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Quotes from The Prince by Niccolo Machiavelli
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 Current Search - fortune in The Prince
1  What he achieved cannot be attributed either to fortune or genius.
The Prince By Niccolo Machiavelli
Get Context   In CHAPTER VIII — CONCERNING THOSE WHO HAVE OBTAINED A ...
2  Nevertheless, he who has relied least on fortune is established the strongest.
The Prince By Niccolo Machiavelli
Get Context   In CHAPTER VI — CONCERNING NEW PRINCIPALITIES WHICH ARE ...
3  And although there might arise sometimes a courageous pope, such as Sixtus, yet neither fortune nor wisdom could rid him of these annoyances.
The Prince By Niccolo Machiavelli
Get Context   In CHAPTER XI — CONCERNING ECCLESIASTICAL PRINCIPALITIES
4  But to come to those who, by their own ability and not through fortune, have risen to be princes, I say that Moses, Cyrus, Romulus, Theseus, and such like are the most excellent examples.
The Prince By Niccolo Machiavelli
Get Context   In CHAPTER VI — CONCERNING NEW PRINCIPALITIES WHICH ARE ...
5  And in examining their actions and lives one cannot see that they owed anything to fortune beyond opportunity, which brought them the material to mould into the form which seemed best to them.
The Prince By Niccolo Machiavelli
Get Context   In CHAPTER VI — CONCERNING NEW PRINCIPALITIES WHICH ARE ...
6  Now, as the fact of becoming a prince from a private station presupposes either ability or fortune, it is clear that one or other of these things will mitigate in some degree many difficulties.
The Prince By Niccolo Machiavelli
Get Context   In CHAPTER VI — CONCERNING NEW PRINCIPALITIES WHICH ARE ...
7  I conclude, therefore, that no principality is secure without having its own forces; on the contrary, it is entirely dependent on good fortune, not having the valour which in adversity would defend it.
The Prince By Niccolo Machiavelli
Get Context   In CHAPTER XIII — CONCERNING AUXILIARIES, MIXED SOLDIERY, ...
8  Such dominions thus acquired are either accustomed to live under a prince, or to live in freedom; and are acquired either by the arms of the prince himself, or of others, or else by fortune or by ability.
The Prince By Niccolo Machiavelli
Get Context   In CHAPTER I — HOW MANY KINDS OF PRINCIPALITIES THERE ARE, ...
9  Therefore, to make this point clearer, I say that the nobles ought to be looked at mainly in two ways: that is to say, they either shape their course in such a way as binds them entirely to your fortune, or they do not.
The Prince By Niccolo Machiavelli
Get Context   In CHAPTER IX — CONCERNING A CIVIL PRINCIPALITY
10  Those who solely by good fortune become princes from being private citizens have little trouble in rising, but much in keeping atop; they have not any difficulties on the way up, because they fly, but they have many when they reach the summit.
The Prince By Niccolo Machiavelli
Get Context   In CHAPTER VII — CONCERNING NEW PRINCIPALITIES WHICH ARE ...
11  When all the actions of the duke are recalled, I do not know how to blame him, but rather it appears to be, as I have said, that I ought to offer him for imitation to all those who, by the fortune or the arms of others, are raised to government.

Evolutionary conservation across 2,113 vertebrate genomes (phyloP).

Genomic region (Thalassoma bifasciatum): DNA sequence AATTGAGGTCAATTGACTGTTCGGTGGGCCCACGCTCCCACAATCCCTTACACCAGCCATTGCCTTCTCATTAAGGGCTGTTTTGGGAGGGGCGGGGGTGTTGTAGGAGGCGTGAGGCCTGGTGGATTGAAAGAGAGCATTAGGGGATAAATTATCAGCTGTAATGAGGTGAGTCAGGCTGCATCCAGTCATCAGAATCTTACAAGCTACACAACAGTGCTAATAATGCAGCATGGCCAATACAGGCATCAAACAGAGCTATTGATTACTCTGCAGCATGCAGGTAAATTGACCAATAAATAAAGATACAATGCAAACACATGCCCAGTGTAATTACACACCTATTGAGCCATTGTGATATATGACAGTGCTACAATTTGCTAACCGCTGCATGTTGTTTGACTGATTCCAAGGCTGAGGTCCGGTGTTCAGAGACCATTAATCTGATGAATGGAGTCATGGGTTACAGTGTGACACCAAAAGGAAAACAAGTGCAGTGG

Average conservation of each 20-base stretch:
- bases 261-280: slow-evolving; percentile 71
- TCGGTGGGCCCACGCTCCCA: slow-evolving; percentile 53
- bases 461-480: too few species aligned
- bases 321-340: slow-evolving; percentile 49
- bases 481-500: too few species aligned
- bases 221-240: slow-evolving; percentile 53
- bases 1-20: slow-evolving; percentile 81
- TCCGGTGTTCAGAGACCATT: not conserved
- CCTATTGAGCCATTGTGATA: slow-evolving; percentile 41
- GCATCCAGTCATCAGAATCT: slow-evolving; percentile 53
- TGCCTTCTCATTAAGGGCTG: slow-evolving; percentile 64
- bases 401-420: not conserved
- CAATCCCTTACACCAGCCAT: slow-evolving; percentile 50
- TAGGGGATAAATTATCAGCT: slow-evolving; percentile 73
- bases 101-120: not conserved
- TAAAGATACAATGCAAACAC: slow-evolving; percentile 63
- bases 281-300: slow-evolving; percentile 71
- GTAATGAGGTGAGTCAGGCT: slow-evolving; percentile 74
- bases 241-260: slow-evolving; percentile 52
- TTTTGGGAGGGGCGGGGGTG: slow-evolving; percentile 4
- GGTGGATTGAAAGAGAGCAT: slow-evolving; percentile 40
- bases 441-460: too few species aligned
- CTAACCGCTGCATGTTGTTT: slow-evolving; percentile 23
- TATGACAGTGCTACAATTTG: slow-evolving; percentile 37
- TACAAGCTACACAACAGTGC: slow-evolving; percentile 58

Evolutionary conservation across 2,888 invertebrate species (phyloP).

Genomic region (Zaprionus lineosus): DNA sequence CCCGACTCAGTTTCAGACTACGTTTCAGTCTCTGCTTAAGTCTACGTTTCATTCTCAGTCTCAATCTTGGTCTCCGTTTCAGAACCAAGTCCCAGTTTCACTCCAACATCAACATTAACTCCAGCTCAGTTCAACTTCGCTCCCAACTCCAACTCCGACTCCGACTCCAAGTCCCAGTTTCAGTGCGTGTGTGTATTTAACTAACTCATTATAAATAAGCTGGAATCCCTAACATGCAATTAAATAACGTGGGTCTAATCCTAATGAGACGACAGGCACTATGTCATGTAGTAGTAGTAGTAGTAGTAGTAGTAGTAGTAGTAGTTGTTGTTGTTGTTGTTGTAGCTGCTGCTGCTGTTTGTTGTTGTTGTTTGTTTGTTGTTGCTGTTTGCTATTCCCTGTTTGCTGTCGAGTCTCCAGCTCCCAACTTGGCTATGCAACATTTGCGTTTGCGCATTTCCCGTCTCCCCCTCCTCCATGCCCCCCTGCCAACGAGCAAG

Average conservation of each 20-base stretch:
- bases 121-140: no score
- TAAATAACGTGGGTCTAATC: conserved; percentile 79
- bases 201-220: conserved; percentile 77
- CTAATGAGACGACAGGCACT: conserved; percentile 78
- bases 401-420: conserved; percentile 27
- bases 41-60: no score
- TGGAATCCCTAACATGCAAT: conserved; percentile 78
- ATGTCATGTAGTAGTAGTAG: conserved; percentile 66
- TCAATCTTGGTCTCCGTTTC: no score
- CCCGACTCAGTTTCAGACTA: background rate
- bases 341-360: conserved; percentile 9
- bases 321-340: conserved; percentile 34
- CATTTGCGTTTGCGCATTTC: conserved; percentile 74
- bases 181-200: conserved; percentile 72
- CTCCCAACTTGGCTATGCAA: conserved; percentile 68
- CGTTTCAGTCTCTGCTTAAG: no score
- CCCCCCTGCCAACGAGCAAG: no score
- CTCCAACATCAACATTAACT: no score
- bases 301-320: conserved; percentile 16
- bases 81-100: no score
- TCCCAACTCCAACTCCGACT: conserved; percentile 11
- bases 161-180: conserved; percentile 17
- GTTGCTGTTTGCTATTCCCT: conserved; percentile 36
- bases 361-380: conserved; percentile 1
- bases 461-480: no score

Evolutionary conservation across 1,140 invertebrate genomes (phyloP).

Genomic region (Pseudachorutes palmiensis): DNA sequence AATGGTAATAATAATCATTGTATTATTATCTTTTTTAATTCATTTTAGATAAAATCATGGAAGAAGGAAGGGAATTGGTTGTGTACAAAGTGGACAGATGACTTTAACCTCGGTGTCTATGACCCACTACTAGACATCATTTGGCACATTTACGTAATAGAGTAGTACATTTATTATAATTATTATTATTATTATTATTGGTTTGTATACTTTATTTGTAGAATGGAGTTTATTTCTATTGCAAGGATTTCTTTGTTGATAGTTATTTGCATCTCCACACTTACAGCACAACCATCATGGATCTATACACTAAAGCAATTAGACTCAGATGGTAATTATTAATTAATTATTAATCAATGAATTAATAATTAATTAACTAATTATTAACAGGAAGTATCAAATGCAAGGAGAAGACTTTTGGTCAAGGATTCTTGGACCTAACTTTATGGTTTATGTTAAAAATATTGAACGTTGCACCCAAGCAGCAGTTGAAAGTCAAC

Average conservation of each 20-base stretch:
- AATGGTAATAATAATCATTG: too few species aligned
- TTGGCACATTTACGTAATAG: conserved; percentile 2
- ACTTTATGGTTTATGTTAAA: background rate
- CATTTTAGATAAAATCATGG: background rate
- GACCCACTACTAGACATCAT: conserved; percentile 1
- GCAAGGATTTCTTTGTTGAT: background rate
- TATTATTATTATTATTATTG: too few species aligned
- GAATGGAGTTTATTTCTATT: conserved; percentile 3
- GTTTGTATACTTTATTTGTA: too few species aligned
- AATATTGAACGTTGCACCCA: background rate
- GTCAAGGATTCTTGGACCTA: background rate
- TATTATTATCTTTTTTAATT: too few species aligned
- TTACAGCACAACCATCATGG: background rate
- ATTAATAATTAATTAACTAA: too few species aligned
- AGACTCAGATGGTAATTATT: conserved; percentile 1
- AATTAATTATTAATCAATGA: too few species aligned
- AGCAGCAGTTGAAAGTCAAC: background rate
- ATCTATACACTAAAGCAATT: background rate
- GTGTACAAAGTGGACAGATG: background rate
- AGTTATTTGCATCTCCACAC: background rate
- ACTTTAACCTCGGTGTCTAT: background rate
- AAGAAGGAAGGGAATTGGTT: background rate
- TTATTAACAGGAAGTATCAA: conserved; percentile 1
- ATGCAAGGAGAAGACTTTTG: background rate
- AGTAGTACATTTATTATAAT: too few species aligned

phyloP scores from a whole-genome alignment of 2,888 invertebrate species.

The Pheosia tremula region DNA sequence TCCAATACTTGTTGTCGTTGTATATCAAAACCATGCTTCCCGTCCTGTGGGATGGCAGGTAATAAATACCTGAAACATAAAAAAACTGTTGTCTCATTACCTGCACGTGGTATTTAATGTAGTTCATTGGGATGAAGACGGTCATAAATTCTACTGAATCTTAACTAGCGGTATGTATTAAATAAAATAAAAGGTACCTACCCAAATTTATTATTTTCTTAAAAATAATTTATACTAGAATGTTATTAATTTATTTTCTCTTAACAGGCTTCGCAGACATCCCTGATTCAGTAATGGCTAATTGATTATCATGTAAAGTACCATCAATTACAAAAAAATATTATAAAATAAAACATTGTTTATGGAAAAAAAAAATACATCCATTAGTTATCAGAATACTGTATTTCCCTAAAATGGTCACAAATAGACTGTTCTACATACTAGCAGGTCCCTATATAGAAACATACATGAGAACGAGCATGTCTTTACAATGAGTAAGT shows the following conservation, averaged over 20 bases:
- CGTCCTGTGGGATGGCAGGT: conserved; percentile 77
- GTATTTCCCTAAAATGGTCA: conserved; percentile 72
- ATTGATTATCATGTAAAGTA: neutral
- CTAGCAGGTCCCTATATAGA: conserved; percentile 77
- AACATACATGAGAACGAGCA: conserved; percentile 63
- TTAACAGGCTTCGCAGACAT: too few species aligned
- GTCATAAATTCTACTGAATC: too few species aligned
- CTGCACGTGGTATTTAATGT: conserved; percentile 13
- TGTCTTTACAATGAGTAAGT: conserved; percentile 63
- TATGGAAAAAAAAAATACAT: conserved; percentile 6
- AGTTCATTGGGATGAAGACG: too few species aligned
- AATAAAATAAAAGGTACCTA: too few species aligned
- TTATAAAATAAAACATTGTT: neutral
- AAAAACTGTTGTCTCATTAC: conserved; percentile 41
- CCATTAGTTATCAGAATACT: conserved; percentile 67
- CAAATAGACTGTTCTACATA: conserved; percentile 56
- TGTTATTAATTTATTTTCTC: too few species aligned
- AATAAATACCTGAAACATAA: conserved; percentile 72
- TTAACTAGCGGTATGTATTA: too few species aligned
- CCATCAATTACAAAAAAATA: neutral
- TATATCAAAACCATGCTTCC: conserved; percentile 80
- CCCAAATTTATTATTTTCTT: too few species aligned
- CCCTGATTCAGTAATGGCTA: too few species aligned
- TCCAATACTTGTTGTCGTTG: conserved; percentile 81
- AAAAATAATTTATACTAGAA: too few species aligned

The Prince By Niccolo Machiavelli
Get Context   In CHAPTER VII — CONCERNING NEW PRINCIPALITIES WHICH ARE ...
12  Although a prince may rise from a private station in two ways, neither of which can be entirely attributed to fortune or genius, yet it is manifest to me that I must not be silent on them, although one could be more copiously treated when I discuss republics.
The Prince By Niccolo Machiavelli
Get Context   In CHAPTER VIII — CONCERNING THOSE WHO HAVE OBTAINED A ...
13  A wise prince ought to observe some such rules, and never in peaceful times stand idle, but increase his resources with industry in such a way that they may be available to him in adversity, so that if fortune chances it may find him prepared to resist her blows.
The Prince By Niccolo Machiavelli
Get Context   In CHAPTER XIV — THAT WHICH CONCERNS A PRINCE ON THE SUBJECT ...
14  Among the wonderful deeds of Hannibal this one is enumerated: that having led an enormous army, composed of many various races of men, to fight in foreign lands, no dissensions arose either among them or against the prince, whether in his bad or in his good fortune.
The Prince By Niccolo Machiavelli
Get Context   In CHAPTER XVII — CONCERNING CRUELTY AND CLEMENCY, AND ...
15  But when states are acquired in a country differing in language, customs, or laws, there are difficulties, and good fortune and great energy are needed to hold them, and one of the greatest and most real helps would be that he who has acquired them should go and reside there.
The Prince By Niccolo Machiavelli
Get Context   In CHAPTER III — CONCERNING MIXED PRINCIPALITIES
16  Therefore, he who considers the actions and the genius of this man will see nothing, or little, which can be attributed to fortune, inasmuch as he attained pre-eminence, as is shown above, not by the favour of any one, but step by step in the military profession, which steps were gained with a thousand troubles and perils, and were afterwards boldly held by him with many hazardous dangers.
The Prince By Niccolo Machiavelli
Get Context   In CHAPTER VIII — CONCERNING THOSE WHO HAVE OBTAINED A ...
17  It only remains now to speak of ecclesiastical principalities, touching which all difficulties are prior to getting possession, because they are acquired either by capacity or good fortune, and they can be held without either; for they are sustained by the ancient ordinances of religion, which are so all-powerful, and of such a character that the principalities may be held no matter how their princes behave and live.
The Prince By Niccolo Machiavelli
Get Context   In CHAPTER XI — CONCERNING ECCLESIASTICAL PRINCIPALITIES
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